Album of shipboard scenes belonging to and possibly by the clergyman, antiquarian and amateur artist, Rev. Thomas Streatfeild (sic).
|Description||An album of 31 drawings and watercolours (PAI4290 - PAI4320) formerly owned and possibly made by the renowned antiquarian of Kent and churchman the Rev. Thomas Streatfeild (1777-1848). There are an additional twelve works (PAI4321 - PAI4332) stored loose at the back of the album. The album is inscribed on the frontispiece by a later owner, and with a variant spelling: ‘Rev. T. Streatfield / 1777-1848 / Sketchbook of shipboard scenes’. Thomas Streatfeild (or Streatfield) spent many years compiling material and making drawings for a comprehensive history of Kent. He issued a lengthy prospectus for the project in 1836, Excerpta Cantiana, but died before any of the finished work was published. One volume, on the Hundred of Blackheath, appeared posthumously in 1886. His duties as a clergyman found him in the post of curate for Long Ditton and for Tatsfield, both in Surrey, and for a short time as chaplain to the Duke of Kent. The present album of pencil drawings and watercolours represents a departure from the sobriety of Streatfeild’s activities as a curate and antiquarian. It begins with a few pencil studies: a bridge, trees and animals, but is largely made up of a group of scenes aboard ship, presumably taken from life. The collected vignettes and caricatures offer a humorous glimpse of life on board ship, as passengers find their sea-legs and the crew carry out their duties. Curiously, none of the drawings include any suggestion of a port or coastline, or any other indication of where the ship was sailing from or to. However, it seems likely that the images record the voyage of a packet boat crossing the English Channel or North Sea. The album remained with Streatfeild’s descendants until purchased by the Museum in 1969. The British Museum have a larger book of watercolour sketches by Streatfeild, with topographical views of Scotland, France and Belgium, made in 1815-16.|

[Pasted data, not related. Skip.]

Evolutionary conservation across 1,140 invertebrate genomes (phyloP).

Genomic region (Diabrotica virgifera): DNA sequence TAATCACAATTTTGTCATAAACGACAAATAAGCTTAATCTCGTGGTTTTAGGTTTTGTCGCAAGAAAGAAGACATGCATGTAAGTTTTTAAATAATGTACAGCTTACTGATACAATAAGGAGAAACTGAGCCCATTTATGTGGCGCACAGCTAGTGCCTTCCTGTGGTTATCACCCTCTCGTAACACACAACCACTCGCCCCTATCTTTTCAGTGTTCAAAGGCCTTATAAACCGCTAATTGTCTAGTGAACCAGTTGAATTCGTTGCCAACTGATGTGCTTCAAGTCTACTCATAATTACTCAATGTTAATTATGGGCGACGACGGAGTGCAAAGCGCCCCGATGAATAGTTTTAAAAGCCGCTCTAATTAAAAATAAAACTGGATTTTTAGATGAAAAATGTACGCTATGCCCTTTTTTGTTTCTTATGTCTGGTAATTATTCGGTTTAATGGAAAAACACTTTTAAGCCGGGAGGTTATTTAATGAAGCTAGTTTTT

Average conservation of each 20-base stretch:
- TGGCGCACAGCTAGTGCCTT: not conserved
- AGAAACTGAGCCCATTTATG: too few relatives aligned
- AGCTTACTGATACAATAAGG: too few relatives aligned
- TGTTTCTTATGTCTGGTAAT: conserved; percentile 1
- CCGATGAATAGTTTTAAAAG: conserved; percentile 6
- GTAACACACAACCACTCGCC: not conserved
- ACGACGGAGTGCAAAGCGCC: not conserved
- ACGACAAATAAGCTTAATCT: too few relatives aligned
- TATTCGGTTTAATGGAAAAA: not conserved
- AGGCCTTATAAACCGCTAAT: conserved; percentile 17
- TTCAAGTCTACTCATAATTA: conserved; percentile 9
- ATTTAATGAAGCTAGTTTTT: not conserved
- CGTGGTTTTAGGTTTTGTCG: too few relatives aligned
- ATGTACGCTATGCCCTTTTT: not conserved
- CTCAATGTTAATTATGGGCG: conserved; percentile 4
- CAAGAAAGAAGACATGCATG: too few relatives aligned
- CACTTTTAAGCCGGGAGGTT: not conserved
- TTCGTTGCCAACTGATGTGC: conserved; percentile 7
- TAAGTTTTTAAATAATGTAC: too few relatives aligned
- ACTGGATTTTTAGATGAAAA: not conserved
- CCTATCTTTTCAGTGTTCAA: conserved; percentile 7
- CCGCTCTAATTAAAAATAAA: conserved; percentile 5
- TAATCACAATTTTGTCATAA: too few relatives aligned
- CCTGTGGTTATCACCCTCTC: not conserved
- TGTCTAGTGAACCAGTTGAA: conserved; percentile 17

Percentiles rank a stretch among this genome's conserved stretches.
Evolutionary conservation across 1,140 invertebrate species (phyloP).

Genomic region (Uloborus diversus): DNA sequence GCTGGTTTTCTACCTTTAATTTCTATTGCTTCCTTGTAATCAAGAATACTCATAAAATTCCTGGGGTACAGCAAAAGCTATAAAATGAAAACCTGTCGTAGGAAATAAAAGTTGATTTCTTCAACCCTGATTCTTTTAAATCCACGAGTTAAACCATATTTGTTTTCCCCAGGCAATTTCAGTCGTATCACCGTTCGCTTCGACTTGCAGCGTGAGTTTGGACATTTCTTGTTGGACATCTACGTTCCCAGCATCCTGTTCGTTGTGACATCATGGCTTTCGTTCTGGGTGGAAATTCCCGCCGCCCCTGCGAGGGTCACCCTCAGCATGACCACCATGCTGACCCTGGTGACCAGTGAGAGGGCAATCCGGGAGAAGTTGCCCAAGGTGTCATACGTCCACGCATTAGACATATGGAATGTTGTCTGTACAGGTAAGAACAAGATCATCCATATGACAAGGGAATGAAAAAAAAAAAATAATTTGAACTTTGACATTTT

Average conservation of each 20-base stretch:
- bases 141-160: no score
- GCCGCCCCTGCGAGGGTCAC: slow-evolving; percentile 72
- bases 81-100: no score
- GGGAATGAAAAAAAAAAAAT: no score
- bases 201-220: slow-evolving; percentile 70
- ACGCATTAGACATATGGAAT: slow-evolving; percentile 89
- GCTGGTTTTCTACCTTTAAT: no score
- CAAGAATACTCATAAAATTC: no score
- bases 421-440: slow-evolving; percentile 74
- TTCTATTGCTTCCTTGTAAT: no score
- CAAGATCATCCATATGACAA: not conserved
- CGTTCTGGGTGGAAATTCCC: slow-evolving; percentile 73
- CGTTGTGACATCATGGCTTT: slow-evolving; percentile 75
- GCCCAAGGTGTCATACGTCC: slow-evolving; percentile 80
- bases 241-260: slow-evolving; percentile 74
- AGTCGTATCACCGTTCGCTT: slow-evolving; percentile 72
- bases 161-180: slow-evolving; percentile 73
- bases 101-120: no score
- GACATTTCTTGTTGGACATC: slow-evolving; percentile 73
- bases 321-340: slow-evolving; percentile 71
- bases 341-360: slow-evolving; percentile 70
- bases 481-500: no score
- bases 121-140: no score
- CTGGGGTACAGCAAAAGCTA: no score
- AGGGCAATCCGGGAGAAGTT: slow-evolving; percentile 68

|Date made||c. 1820|